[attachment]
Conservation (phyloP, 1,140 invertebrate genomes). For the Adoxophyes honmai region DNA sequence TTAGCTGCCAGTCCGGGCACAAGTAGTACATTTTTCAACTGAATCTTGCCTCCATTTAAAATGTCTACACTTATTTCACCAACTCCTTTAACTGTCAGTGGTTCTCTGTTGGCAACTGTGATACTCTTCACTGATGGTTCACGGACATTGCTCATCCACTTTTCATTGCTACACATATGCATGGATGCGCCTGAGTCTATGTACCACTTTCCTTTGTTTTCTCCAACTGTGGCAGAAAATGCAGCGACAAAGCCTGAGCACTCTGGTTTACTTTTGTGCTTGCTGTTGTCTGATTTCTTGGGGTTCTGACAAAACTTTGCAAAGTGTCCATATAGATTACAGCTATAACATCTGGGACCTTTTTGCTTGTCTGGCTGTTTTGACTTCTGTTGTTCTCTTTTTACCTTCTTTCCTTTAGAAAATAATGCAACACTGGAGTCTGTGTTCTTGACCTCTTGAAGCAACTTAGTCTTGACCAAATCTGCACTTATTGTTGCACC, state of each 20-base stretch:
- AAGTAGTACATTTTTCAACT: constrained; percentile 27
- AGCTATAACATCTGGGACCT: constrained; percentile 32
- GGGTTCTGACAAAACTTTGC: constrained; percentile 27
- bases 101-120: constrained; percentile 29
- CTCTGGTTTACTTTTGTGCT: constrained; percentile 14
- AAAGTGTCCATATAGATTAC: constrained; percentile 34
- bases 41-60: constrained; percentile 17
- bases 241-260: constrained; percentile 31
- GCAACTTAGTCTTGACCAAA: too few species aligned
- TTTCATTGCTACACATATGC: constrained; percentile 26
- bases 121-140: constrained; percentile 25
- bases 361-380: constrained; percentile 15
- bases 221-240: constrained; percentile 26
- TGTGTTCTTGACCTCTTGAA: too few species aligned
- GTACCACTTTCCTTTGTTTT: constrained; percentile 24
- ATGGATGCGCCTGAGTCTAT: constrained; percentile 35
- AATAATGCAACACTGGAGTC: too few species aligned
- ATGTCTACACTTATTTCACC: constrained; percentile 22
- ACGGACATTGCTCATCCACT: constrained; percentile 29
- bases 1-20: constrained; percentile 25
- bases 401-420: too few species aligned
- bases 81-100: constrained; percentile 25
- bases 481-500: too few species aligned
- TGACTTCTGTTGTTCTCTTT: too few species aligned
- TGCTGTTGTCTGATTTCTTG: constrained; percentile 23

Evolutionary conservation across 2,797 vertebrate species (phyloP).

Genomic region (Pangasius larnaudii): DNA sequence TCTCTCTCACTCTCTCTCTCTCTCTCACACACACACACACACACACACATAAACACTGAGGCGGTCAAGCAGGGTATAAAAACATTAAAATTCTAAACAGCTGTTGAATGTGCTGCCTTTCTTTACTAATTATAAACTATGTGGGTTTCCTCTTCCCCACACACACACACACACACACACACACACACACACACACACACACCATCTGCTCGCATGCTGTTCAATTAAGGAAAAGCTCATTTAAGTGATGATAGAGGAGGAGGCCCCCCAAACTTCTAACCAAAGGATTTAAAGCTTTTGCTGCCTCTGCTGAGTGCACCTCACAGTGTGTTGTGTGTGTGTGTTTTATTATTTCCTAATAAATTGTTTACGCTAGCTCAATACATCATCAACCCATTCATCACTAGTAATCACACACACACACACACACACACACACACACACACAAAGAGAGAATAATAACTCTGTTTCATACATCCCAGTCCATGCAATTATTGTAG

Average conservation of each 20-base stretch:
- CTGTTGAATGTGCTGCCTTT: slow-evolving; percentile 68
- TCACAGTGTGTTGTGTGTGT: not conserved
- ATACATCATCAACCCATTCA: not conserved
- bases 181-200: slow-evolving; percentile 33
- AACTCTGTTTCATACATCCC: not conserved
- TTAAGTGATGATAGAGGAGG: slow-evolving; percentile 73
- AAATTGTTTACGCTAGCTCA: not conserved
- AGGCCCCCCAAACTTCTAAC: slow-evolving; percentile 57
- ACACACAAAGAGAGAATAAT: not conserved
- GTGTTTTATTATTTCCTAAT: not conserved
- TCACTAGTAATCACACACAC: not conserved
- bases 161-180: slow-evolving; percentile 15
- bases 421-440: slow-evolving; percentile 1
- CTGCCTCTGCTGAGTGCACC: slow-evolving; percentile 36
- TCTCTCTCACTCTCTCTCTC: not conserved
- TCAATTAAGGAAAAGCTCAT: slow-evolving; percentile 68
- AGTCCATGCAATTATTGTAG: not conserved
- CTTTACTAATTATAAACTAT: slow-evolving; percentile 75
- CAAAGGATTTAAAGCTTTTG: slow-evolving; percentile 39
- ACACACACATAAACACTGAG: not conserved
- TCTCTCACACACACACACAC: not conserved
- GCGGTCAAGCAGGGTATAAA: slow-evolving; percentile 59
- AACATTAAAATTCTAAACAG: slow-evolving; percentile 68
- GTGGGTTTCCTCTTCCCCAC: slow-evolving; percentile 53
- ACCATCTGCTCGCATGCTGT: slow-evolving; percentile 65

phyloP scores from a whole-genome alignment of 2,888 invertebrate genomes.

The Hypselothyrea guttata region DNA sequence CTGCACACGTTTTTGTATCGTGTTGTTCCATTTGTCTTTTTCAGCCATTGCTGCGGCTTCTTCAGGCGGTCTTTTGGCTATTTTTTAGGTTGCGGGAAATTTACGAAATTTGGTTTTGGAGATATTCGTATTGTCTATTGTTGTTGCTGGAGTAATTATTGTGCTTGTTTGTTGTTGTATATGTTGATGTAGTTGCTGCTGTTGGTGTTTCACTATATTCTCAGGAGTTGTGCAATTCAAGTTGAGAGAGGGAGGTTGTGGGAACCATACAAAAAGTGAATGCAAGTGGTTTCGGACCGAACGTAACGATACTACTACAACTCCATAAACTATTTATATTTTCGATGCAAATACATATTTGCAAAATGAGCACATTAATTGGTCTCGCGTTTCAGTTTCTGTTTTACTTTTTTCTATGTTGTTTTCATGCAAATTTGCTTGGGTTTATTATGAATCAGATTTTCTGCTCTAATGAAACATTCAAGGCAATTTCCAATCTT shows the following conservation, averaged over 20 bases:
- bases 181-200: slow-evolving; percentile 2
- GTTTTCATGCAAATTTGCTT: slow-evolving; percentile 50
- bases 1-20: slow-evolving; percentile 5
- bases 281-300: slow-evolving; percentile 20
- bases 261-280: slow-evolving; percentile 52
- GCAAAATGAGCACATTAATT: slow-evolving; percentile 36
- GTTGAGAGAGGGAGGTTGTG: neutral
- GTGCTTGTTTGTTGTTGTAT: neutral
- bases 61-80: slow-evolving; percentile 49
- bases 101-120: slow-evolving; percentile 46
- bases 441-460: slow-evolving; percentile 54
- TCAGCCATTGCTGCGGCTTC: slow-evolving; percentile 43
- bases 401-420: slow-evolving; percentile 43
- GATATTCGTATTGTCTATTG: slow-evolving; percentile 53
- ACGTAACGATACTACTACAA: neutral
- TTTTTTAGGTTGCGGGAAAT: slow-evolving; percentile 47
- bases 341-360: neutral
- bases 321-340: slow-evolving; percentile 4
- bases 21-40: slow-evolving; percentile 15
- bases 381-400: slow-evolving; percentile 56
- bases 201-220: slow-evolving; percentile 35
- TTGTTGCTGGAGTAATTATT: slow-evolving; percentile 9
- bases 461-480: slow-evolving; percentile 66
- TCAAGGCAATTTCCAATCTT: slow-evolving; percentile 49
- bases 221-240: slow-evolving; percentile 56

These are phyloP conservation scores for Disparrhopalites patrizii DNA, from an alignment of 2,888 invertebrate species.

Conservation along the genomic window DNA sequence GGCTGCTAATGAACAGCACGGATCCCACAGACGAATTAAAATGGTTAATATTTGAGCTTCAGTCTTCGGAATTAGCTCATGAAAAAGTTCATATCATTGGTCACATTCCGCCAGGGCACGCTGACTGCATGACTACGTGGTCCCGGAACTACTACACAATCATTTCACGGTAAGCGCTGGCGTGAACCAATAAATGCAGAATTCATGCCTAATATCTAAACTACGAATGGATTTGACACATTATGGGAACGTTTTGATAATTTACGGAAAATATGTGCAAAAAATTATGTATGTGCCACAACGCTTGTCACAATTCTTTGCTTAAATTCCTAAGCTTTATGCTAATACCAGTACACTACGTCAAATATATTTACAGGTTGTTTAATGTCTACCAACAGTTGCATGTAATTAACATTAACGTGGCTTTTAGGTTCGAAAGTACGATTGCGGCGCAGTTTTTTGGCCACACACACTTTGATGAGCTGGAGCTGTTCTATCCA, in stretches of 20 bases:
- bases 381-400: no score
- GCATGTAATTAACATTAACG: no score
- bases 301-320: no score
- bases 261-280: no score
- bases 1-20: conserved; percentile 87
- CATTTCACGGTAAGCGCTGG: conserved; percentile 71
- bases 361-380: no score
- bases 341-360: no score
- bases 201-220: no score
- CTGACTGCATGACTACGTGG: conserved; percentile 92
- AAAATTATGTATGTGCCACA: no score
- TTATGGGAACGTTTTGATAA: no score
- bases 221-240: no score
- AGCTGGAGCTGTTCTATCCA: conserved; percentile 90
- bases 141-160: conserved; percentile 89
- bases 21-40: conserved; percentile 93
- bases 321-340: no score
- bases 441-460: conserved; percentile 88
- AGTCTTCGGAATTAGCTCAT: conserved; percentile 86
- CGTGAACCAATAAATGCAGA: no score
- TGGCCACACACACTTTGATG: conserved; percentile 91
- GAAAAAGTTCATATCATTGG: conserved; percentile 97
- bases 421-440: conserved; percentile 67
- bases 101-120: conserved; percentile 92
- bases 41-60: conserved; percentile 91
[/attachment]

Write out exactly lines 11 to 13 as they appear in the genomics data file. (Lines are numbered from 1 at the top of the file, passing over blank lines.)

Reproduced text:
- TTTCATTGCTACACATATGC: constrained; percentile 26
- bases 121-140: constrained; percentile 25
- bases 361-380: constrained; percentile 15